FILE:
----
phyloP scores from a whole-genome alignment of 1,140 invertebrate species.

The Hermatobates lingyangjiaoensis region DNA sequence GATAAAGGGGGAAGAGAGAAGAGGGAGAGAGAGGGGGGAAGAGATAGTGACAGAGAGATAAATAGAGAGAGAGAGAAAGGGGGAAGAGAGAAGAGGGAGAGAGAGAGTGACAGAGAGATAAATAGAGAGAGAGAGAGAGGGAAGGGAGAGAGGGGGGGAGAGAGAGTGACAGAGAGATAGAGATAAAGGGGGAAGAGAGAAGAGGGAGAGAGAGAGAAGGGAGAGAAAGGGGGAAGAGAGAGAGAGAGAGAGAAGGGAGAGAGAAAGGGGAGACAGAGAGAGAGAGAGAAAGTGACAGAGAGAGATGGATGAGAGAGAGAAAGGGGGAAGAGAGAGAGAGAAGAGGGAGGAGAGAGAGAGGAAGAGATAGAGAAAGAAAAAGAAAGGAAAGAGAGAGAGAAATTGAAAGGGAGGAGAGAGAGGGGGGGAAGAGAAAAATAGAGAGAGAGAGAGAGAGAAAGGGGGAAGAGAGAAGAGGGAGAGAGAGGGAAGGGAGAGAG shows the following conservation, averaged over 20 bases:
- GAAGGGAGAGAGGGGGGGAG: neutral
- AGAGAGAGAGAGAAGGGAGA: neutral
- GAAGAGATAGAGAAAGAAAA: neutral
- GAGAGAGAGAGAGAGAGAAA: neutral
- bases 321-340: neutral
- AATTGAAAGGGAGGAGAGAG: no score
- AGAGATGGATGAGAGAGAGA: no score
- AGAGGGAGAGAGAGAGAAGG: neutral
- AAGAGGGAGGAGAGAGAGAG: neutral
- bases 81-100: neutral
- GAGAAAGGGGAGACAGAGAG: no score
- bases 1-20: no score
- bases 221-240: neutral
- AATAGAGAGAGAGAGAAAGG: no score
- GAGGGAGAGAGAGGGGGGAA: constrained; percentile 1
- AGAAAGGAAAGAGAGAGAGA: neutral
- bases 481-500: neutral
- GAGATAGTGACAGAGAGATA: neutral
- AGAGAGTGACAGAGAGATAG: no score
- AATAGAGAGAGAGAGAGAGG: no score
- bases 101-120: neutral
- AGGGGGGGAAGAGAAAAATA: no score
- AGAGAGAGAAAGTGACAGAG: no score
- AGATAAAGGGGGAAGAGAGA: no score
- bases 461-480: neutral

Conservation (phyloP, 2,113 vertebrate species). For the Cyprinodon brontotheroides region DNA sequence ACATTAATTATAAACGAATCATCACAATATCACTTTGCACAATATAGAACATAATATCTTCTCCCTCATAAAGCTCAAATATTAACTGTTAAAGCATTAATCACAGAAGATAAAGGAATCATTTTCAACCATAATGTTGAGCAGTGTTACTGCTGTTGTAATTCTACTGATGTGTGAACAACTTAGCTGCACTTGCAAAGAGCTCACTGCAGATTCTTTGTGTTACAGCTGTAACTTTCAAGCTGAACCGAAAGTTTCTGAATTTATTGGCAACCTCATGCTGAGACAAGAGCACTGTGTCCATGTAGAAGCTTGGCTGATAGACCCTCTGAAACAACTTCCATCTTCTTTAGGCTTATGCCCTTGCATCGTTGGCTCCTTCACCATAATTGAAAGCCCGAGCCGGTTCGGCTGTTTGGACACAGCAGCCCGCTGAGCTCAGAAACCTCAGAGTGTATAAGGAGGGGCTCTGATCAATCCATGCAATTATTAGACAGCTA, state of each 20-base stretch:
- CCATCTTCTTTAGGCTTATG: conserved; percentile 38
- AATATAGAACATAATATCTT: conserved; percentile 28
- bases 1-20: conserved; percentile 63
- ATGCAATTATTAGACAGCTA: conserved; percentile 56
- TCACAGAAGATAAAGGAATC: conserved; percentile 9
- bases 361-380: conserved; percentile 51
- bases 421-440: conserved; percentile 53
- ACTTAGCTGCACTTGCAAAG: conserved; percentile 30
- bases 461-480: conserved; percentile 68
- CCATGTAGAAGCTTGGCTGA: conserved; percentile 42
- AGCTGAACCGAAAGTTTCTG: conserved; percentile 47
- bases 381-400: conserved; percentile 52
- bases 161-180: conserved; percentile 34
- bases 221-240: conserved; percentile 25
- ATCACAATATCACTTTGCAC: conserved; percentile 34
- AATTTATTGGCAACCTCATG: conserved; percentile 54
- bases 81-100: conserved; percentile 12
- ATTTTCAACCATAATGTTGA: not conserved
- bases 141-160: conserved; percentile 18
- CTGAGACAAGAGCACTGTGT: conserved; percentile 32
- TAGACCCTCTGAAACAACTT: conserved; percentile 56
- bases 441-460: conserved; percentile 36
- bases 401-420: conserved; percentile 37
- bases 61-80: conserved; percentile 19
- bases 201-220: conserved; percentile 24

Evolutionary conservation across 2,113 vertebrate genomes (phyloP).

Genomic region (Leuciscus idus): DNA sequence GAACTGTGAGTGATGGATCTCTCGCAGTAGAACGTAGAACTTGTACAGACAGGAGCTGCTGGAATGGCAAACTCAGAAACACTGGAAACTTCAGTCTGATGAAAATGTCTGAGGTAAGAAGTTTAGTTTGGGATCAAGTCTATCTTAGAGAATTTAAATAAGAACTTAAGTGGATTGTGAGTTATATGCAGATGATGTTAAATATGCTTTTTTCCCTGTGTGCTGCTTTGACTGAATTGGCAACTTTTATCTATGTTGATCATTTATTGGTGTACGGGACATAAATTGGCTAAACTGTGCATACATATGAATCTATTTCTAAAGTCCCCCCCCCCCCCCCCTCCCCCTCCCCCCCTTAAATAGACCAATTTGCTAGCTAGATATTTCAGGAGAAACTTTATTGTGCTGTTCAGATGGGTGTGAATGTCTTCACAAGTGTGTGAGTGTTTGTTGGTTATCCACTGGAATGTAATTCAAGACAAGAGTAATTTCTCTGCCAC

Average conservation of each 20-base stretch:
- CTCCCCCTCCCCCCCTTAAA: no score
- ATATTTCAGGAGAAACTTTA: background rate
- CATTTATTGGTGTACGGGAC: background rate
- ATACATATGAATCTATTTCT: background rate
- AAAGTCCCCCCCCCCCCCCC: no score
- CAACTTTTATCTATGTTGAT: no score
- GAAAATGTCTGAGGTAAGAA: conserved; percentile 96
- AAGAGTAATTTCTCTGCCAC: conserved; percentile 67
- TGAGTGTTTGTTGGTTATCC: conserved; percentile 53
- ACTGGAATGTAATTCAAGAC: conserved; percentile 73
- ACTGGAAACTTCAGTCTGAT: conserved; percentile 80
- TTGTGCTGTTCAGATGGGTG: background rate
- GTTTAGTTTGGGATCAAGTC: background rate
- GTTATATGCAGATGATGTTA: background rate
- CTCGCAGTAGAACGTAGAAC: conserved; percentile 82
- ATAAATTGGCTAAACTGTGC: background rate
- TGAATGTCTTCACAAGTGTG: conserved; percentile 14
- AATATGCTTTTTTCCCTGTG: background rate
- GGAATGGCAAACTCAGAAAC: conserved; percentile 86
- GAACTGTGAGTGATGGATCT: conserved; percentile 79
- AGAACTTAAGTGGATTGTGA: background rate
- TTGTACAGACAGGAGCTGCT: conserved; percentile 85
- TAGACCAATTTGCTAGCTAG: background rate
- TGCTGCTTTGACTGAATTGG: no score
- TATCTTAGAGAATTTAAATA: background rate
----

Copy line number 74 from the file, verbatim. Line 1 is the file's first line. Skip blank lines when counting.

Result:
- AATATGCTTTTTTCCCTGTG: background rate